I've lived as an extremely skinny child and woman and I currently live as a fairly fat woman. I think it's important to note that, according to sizing standards (which are hopelessly arbitrary), I'm on the small side of plus size. I only say this to acknowledge that the bigger you are and the more space you inhabit, the more society disapproves and, thus, the more discrimination and struggles and frustrations you face. I recognize that, as a (roughly) size 16 woman, I still retain some privileges not afforded to women bigger than I. (And if such a women wants to tell her story here, please contact me - I'd be happy to post it)
My mother was a tiny person before I knew her. She wasn't just thin; she was very petite, maybe 5'2"? Minus the boobs, I fit into her wedding dress and her prom dress when I was 11. I may have been a thin teen, but I was always gangly, the makings of a tallish woman.
My mom was 31 when I was adopted, an age which seemed ancient to me as a kid and now seems SO young, but I digress.
|My first Christmas|
By the time I came along, she'd settled into the weight she'd be for most of my childhood and she blamed a lot of things for her weight gain, including birth control she took in the time between her wedding and when my dad shipped out to Vietnam and her miscarriages, but it could be as simple as family genetics and plain getting older (also remember I'm not physically related to her so my bodily experience was different). Who knows?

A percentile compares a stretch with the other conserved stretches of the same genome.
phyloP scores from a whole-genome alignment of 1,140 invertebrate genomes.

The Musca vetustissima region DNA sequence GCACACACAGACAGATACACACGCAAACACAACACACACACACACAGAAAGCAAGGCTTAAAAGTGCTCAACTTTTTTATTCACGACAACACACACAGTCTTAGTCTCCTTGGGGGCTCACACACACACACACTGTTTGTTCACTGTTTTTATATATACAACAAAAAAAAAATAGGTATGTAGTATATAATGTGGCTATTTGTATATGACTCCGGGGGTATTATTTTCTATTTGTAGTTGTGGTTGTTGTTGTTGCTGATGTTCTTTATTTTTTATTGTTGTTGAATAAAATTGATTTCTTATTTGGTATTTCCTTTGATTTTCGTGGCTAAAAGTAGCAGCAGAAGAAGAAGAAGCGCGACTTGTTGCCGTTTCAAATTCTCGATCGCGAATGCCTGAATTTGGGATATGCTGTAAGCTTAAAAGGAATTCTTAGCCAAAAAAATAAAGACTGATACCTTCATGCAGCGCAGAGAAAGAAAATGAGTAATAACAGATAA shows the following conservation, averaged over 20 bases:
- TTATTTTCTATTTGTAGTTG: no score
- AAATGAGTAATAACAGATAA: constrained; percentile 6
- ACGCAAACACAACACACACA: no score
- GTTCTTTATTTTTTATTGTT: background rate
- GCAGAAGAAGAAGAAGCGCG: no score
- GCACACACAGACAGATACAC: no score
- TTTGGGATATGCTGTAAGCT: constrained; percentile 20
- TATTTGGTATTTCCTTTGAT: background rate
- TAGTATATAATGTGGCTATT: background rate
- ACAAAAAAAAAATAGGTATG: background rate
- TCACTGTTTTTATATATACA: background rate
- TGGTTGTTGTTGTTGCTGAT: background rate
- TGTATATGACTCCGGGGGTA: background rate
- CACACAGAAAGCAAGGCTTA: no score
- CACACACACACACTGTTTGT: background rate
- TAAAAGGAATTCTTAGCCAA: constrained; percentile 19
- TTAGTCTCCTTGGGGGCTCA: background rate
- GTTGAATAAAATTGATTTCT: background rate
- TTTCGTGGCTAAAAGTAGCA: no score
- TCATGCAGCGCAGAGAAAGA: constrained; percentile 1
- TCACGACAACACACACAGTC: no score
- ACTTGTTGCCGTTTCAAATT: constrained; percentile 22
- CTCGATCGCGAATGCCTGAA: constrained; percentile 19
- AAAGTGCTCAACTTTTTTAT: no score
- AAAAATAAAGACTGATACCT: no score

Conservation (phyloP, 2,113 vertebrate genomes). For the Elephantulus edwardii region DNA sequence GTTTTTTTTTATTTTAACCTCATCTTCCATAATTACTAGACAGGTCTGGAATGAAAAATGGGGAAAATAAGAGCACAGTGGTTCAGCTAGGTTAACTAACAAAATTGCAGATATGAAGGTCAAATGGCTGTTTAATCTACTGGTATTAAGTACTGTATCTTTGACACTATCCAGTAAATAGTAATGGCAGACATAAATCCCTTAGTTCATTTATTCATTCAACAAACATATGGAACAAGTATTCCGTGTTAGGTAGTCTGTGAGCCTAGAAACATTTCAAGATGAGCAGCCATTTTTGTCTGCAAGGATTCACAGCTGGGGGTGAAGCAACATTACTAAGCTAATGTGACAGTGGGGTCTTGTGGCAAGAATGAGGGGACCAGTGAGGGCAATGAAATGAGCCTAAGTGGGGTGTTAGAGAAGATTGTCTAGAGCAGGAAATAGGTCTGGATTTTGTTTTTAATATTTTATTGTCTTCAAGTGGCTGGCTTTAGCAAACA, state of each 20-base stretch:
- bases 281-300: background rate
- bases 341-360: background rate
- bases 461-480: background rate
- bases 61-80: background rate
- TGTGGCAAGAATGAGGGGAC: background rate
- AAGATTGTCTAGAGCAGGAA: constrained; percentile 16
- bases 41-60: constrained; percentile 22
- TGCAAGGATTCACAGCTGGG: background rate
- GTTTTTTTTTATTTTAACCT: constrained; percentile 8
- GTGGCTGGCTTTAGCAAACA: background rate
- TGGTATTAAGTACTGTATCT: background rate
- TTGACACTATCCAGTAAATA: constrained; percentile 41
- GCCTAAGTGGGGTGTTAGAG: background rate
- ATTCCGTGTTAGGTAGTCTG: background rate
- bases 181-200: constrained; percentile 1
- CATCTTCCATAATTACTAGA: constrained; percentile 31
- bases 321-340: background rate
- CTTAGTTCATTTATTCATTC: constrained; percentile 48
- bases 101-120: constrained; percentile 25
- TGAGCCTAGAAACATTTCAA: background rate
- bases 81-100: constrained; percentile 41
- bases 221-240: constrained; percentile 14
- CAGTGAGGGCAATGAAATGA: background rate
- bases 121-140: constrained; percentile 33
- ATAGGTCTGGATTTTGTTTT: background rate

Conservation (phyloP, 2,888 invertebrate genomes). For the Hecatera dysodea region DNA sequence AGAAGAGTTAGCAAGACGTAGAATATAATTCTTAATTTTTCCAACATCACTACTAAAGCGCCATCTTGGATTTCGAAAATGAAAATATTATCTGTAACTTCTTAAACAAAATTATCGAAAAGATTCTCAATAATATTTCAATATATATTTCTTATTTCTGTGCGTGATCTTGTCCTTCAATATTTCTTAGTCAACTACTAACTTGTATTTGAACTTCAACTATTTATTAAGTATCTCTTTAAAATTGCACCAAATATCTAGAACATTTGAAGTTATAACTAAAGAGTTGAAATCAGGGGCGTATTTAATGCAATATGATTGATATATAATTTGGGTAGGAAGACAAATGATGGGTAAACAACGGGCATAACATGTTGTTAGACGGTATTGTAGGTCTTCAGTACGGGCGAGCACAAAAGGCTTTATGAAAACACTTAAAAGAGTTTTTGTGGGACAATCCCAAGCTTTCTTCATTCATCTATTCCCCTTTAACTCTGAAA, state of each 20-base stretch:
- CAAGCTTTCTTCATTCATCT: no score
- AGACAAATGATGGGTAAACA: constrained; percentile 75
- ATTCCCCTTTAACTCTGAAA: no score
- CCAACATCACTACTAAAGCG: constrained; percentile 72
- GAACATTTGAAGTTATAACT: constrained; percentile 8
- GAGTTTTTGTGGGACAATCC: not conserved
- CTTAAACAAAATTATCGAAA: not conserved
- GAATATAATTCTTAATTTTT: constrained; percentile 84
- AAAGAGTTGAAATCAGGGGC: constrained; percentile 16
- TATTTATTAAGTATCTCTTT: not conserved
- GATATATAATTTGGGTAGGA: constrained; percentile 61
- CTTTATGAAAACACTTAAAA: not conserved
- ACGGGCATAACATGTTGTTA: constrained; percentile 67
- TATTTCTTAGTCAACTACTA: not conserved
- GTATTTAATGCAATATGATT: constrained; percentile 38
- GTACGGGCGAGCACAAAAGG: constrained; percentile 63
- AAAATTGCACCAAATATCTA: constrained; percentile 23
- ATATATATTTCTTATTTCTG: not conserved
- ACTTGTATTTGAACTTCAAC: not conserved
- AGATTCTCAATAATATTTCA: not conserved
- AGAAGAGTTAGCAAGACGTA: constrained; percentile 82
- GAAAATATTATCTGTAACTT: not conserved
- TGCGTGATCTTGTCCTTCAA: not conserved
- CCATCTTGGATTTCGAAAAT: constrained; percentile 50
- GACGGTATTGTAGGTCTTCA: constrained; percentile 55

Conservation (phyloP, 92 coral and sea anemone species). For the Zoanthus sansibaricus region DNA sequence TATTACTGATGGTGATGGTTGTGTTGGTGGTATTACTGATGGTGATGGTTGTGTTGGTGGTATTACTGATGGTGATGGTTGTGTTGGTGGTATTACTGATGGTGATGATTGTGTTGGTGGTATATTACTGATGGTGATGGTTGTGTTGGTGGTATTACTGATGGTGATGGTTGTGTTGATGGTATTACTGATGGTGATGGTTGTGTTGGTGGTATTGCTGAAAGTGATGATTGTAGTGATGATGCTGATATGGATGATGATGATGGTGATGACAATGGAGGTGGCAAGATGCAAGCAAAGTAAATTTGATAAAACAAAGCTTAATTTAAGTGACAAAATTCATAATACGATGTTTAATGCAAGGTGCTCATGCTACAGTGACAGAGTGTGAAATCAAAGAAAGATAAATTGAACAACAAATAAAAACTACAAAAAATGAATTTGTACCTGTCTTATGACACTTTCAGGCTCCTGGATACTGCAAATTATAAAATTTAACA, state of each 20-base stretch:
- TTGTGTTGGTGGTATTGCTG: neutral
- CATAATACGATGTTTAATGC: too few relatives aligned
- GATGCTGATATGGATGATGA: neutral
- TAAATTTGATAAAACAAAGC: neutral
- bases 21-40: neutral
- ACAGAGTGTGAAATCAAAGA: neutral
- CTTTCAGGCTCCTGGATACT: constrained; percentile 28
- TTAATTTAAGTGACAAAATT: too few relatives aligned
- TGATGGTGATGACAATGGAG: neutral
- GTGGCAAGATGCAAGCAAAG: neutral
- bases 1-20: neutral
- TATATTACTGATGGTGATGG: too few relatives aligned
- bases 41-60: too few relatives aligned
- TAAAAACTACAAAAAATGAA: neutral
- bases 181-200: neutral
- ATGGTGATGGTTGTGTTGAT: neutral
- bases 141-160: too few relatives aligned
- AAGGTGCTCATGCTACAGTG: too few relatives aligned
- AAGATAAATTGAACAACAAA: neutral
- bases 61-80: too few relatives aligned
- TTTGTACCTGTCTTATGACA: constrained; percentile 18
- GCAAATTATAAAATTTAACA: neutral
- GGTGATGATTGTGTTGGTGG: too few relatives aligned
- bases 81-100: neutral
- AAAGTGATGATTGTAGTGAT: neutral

Her weight was a constant theme of my childhood. She hated her body and I constantly heard the message that she USED to be beautiful and thin. She always told me how fat she was and how lucky I was to be very thin (my perspective on that later). And she was always dieting and, honestly, despite the large coke she drank every day (this was the 80s after all), she barely ate anything, yet she never lost weight and I was left to watch and learn.
By contrast, I hated being little. I associated it with being weak and dorky. I was so behind the developmental curve that I had to sit in a car booster seat until I was 8 years old, something I was humiliated by. The activities I participated in were no problem for little me (dance classes, theater, swimming, etc), but I wanted to be like my older cousin and tried out for soccer in the 4th grade. EVERYONE told me I was too little. I was told I was too wimpy and, to add insult to injury, I was called WIMPY WIMPY WIMPY just like in those trash bag commercials (I LOATHE that they've revived those recently).
UGH just hearing that brings back the tears.